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Review: A Million Miles Away

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A Million Miles Away
directed by Alejandra Márquez Abella
Amazon Prime Video, 2023
121 minutes, rated PG

We are used to a steady, if low volume, stream of astronaut memoirs. People who became NASA (or sometimes ESA or CSA) astronauts describe their journeys to space, recounting the paths they took to realize dreams, often dating from childhood, about becoming astronauts. The individual stories are unique even if they share common traits and characteristics, like perseverance and persistence.

Few, though, make the leap from the page to the screen. An exception is A Million Miles Away, the new dramatization of the life of former NASA astronaut José Hernández. He wrote a memoir about his path to becoming an astronaut more than a decade ago (see “Review: Reaching for the Stars”, The Space Review, September 4, 2012), and his life story springs to life in this movie, released last month on Amazon Prime Video.

The movie comes down to a central question: how long do you keep chasing a dream when it looks like you’re making little progress?

Michael Peña plays the adult Hernández after some opening scenes that featured a young Hernández, going from town to town with his migrant farmworker parents but already starting to dream of spaceflight. A college graduate with a new job as an engineer at Lawrence Livermore National Lab—where he is given menial assignments and is mistaken by a secretary as the new janitor—he pursues his dream of becoming an astronaut sending in application after application and receiving rejection after rejection.

Much of the movie focuses on that effort and the effect it has on his family, in particular his wife, as they try to balance his dreams with their needs and desires. It comes down to a central question: how long do you keep chasing a dream when it looks like you’re making little progress? In the movie, he decides, with his wife’s support, to double down on the goal, learning skills like scuba diving and piloting an aircraft, to enhance his chances of being selected. And, of course, it works.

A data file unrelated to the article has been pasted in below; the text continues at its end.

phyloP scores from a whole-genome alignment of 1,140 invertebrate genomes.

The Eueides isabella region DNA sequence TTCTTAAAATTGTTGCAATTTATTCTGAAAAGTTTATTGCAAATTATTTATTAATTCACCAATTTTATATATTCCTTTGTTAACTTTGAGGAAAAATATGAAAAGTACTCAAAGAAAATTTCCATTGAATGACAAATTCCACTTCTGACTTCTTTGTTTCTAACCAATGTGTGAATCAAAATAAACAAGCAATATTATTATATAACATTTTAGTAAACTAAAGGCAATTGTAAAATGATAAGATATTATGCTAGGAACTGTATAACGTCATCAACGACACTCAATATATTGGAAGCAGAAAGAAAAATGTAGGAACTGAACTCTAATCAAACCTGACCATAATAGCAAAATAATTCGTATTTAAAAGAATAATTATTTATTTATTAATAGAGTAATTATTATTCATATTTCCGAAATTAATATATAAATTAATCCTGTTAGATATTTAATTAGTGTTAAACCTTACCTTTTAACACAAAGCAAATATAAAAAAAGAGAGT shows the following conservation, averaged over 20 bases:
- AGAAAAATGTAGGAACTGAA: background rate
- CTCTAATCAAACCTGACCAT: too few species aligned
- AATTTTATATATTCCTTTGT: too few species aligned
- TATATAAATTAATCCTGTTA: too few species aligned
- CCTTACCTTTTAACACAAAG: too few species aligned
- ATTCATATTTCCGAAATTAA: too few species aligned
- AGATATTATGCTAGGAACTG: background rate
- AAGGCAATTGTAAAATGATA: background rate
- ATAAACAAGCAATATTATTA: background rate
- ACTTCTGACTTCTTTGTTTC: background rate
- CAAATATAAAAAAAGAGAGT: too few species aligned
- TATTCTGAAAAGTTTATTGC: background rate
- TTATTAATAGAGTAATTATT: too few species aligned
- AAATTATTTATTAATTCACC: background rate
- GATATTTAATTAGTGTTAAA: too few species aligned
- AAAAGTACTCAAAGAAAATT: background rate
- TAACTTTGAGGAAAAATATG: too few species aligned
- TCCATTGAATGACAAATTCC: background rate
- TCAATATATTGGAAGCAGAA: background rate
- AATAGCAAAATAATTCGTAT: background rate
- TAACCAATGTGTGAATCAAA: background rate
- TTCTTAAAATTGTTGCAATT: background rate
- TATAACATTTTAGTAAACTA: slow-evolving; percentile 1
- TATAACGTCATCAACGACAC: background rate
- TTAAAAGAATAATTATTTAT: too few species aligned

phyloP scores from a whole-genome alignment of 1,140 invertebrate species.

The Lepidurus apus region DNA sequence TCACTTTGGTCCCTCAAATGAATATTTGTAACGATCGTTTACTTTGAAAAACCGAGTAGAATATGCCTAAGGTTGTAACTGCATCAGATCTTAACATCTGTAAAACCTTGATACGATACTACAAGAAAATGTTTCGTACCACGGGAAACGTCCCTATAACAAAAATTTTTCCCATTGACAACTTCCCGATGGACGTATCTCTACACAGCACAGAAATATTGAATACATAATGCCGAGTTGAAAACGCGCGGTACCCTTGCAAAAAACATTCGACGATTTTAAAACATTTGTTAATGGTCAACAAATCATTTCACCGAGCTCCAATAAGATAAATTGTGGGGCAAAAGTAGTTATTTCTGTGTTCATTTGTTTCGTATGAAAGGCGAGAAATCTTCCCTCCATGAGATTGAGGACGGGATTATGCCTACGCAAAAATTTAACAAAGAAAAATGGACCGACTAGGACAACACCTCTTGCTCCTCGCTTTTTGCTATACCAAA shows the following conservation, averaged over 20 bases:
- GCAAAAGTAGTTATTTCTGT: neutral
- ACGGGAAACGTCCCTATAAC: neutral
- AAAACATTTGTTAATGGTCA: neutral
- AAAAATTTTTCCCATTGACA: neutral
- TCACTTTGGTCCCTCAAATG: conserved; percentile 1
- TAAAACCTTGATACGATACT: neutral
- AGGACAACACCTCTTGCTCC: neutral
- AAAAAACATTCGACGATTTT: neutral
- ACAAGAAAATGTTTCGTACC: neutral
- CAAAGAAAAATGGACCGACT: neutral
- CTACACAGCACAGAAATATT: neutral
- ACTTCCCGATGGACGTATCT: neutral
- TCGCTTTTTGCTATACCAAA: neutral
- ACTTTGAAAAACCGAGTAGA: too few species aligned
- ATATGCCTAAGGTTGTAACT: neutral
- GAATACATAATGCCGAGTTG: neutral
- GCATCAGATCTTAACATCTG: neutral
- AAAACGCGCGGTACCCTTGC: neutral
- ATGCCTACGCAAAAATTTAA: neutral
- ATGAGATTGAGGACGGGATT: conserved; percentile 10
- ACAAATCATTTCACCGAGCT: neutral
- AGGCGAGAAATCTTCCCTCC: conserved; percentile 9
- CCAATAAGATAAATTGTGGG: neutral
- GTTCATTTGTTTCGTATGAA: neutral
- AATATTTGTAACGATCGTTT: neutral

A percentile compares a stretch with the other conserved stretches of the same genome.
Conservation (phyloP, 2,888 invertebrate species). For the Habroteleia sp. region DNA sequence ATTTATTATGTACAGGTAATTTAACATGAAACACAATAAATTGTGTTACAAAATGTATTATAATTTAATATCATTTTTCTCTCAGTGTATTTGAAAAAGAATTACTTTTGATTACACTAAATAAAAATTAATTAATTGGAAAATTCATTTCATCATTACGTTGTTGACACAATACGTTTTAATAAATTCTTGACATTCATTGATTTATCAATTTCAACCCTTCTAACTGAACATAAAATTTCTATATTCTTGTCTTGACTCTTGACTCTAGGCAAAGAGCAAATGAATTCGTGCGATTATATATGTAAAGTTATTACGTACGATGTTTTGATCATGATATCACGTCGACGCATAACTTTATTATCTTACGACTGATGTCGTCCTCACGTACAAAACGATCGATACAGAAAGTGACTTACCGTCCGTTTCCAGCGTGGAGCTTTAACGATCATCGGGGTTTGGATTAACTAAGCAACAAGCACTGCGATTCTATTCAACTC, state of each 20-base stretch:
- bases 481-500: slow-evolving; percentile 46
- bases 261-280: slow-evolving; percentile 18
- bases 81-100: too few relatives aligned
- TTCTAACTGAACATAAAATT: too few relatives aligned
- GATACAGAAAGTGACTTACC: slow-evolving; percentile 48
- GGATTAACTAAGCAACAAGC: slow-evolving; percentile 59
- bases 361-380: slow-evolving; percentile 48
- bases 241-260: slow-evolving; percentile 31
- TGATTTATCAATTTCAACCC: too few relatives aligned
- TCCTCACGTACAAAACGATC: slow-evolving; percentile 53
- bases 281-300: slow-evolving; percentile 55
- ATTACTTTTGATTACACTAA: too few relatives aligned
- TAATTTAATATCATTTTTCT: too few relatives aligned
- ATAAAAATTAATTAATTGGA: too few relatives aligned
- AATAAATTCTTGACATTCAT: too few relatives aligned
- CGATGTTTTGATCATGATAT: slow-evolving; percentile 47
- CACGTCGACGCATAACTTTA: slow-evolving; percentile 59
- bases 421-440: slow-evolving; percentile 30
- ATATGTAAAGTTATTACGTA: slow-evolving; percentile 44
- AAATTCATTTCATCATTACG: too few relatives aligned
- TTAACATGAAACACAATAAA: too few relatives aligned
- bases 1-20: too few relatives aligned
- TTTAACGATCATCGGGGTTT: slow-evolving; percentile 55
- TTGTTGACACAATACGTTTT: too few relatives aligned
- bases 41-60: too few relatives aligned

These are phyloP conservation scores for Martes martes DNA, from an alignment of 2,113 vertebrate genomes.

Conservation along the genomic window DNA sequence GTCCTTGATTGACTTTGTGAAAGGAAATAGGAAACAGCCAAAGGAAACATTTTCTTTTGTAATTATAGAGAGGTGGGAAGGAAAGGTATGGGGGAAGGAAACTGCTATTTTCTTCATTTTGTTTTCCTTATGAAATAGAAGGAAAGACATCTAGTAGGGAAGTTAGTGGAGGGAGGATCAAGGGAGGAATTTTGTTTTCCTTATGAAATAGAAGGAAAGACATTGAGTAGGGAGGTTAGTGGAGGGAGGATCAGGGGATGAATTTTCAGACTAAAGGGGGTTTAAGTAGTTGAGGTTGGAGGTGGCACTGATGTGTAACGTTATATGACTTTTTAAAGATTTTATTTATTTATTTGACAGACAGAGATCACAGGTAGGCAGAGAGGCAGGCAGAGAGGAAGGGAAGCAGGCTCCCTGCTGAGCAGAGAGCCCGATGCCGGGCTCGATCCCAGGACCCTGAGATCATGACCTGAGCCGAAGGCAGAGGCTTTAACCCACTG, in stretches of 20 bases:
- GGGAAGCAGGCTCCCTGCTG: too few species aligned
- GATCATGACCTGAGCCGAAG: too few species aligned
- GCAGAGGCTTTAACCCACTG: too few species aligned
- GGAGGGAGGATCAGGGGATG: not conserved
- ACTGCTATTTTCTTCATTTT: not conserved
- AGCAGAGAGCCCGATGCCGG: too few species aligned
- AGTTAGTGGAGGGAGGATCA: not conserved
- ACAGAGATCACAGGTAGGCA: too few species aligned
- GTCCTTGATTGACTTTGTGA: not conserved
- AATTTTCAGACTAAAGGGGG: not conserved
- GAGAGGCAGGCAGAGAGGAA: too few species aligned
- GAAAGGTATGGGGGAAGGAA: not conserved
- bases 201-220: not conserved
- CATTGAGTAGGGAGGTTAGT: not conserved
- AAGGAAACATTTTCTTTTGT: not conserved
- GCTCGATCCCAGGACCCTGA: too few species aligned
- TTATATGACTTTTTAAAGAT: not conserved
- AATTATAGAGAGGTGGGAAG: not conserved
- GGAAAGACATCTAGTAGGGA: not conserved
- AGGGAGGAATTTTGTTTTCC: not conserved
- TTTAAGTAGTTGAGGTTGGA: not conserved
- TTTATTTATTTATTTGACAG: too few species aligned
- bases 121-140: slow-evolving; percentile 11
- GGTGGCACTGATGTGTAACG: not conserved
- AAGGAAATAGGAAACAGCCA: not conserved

For all that effort, actually becoming an astronaut could seem a little anticlimactic. The movie, though, keeps up the dramatic intensity, offering more adversity, like training setbacks, to suggest that Hernández might never get to fly. It’s here where the movie perhaps takes the most dramatic license, like a speech by astronaut Rick “CJ” Sturckow to the new astronaut class that included Hernández where he said “most candidates don’t make it through the full training”; in fact, few astronaut candidates wash out. (On the other hand, the movie does give the astronauts nicer facilities than the actual aging, drab buildings at NASA centers as well as, at one point, a security retinue that looks like Secret Service agents in matching suits, with a mission patch on the suit jacket.)

Hernández, of course, does get to fly to space on the STS-128 mission at the end of the movie, a sequence that includes clips from his actual flight. (Hernández gets a cameo in the movie as a member of the closeout crew for the launch.) While we know the outcome—a successful flight and realization of a dream since childhood—it is nonetheless an entertaining movie about following through on one’s dreams, no matter how long it takes.

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